For lunch, everyone brings an food item from their home country.  The auditorium fills with the smells of cooking from all over the world.  Noodles,  enchiladas, casseroles, Cornish pasties, cabbage rolls, chicken, rice, sandwiches, samosas, salads and fragrant desserts, their aromas mingle in the air to create an exquisite scent all of its own.  I made Canadian style Quinoa Tabbouleh Salad, it is my own version where all the ingredients are purchased from a store in Canada, therefore, as far as I’m concerned it is a Canadian dish.

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I find it exciting to see the dances,  hear the music and taste the delicious food from other countries.  It satisfies my worldly curiosity.

Cheryle  July 2015

THE MEDITATION CUSHION

pillow-for-meditations

Meditation:  Where do we do it?

Meditation isn’t mysterious, isn’t difficult, doesn’t require special equipment nor does it require a special place or a specific spot.  You can meditate anywhere, if your intent is right.

Sitting meditation can be conducted on a comfy cushion, a hard bench, amoung the grasses on the ground, while a passenger in a car, on a train, a plane, or while sitting quietly in the Doctor’s office waiting for an appointment.  Anywhere you can find five minutes to sit without talking or visiting with someone is a place you can meditate, as long as your intent is to meditate and not to show off how well you meditate.

Walking meditation, conducted by walking up and down a designated lane or path, in your house, garden or forest, focusing on one of the five body points and silently repeating a word of prayer or mantra with your eyes hooded and downcast, is part of the Samatha tradition, which was discussed in the second post of the “Meditation Cushion”.

You can designate a walking path in your living room, a garden or somewhere in the woods, a place where you can walk in quiet, peacefully concentrating on the point of focus and the word of prayer or mantra.  You can walk with your shoes on, in your socks or your bare feet, depending on what is appropriate.

Walking meditation conducted while walking along the street, in a park or on a nature pathway, is part of mindfulness training and differs from Samatha meditation.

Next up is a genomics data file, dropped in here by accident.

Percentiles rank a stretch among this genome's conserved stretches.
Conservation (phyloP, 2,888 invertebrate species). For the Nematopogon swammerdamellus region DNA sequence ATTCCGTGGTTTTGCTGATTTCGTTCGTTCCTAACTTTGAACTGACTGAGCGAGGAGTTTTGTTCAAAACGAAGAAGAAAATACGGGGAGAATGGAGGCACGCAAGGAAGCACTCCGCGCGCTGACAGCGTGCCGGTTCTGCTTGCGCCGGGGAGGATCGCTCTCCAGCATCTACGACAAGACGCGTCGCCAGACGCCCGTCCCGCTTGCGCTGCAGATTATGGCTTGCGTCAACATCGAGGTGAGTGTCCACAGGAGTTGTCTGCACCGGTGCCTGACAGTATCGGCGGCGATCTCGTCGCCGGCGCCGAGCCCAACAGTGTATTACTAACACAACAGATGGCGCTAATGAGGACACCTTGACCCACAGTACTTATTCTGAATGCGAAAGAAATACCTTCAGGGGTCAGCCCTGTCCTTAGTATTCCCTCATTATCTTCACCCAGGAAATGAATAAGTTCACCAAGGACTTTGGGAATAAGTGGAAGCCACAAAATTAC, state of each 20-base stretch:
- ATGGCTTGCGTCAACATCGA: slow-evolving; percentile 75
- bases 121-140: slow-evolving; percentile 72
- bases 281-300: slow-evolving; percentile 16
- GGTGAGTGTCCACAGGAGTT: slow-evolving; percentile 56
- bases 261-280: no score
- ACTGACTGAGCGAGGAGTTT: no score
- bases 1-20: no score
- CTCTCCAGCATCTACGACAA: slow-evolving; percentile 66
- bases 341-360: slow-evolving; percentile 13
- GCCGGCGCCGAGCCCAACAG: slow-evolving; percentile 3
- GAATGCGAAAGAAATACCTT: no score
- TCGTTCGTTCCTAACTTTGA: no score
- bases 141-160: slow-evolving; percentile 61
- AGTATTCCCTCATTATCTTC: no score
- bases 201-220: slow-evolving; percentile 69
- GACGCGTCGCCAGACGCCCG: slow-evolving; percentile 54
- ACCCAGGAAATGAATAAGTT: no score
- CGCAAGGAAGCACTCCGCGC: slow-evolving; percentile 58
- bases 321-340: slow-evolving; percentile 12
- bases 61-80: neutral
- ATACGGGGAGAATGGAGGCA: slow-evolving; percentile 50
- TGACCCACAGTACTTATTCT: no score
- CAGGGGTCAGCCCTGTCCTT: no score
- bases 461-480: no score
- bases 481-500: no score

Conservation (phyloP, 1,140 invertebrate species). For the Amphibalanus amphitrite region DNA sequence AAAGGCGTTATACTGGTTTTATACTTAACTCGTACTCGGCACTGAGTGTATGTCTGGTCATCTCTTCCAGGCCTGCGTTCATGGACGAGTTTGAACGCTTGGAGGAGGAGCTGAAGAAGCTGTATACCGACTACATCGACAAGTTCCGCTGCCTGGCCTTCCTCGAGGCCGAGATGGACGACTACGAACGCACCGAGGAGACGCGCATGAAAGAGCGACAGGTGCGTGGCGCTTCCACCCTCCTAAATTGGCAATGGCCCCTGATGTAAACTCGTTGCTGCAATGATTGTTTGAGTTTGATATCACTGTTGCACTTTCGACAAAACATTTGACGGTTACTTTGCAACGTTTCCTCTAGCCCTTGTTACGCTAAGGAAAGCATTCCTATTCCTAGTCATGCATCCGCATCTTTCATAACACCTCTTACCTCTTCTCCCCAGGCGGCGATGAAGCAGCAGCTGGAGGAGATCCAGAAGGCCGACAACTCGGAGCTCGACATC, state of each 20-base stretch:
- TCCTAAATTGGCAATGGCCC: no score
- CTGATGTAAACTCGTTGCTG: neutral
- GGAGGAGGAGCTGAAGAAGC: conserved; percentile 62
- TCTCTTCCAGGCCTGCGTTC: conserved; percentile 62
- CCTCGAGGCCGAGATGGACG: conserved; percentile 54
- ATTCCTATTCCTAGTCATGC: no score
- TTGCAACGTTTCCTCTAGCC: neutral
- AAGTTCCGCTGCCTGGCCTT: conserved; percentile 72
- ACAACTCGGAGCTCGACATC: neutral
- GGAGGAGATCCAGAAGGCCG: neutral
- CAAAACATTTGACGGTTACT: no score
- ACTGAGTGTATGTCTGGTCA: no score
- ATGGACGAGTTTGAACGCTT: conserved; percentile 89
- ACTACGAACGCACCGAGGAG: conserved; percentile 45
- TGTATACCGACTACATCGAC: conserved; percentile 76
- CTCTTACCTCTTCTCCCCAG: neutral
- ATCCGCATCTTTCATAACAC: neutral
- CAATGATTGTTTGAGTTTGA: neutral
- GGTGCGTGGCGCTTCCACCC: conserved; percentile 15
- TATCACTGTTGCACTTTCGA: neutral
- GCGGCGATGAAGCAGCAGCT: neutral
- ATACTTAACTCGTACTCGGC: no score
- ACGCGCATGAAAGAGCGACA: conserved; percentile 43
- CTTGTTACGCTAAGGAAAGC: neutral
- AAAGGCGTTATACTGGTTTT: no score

During mindfulness walking meditation, your eyes are fully open, you are aware of your surroundings.  Your focus is the experience of the moment.  What can you see, smell, or hear?  Can you smell the trees, the flowers; can you hears, birds, dogs, squirrels, bells.  Pay attention to one of these sensations.  When you find your mind has wandered off, thinking unhappy thoughts, of work or about the shopping list, remind yourself to be in the moment – recapture the sensation you were focused on and enjoy the walk.

Take advantage of your schedule, meditate whenever you have the opportunity, conduct meditation wherever you are.  Try mindfully washing the dishes, folding the laundry, gardening or washing the car.  Be there, in the moment.  Make an appointment with yourself to meditate in a more formal fashion, sit for five minutes when you wake up, another five minutes at lunch time and another five minutes before dinner.  Nothing on TV?  Do a half hour of walking meditation and half hour of sitting meditation instead of letting yourself become bored.

Whether you choose to practice Samatha or mindfulness walking, meditation provides your body with gentle exercise.  It allows the mind and consciousness a moment to rest and connect with a bit of peace and calm.

Meditation is easy, its’ conduction depends on you.  You reaps its’ rewards and its’ benefits, wherever you meditate.

By Cheryle L. Baker                                      March 31, 2015

Blogging U – Photography 101 – Day 3 – Water

BLOGGING U – PHOTOGRAPHY 101 – PHOTO A DAY

DAY 3 – WATER

MARCH 4, 2015

 

Water Day 3_Mar 04 Black n white cropped

Two Faces of Water

 

Cold drop on top of cold drop builds ice up high

A drip drop by drip drop erodes the ice by and by.

 

 

Cheryle March 4, 2014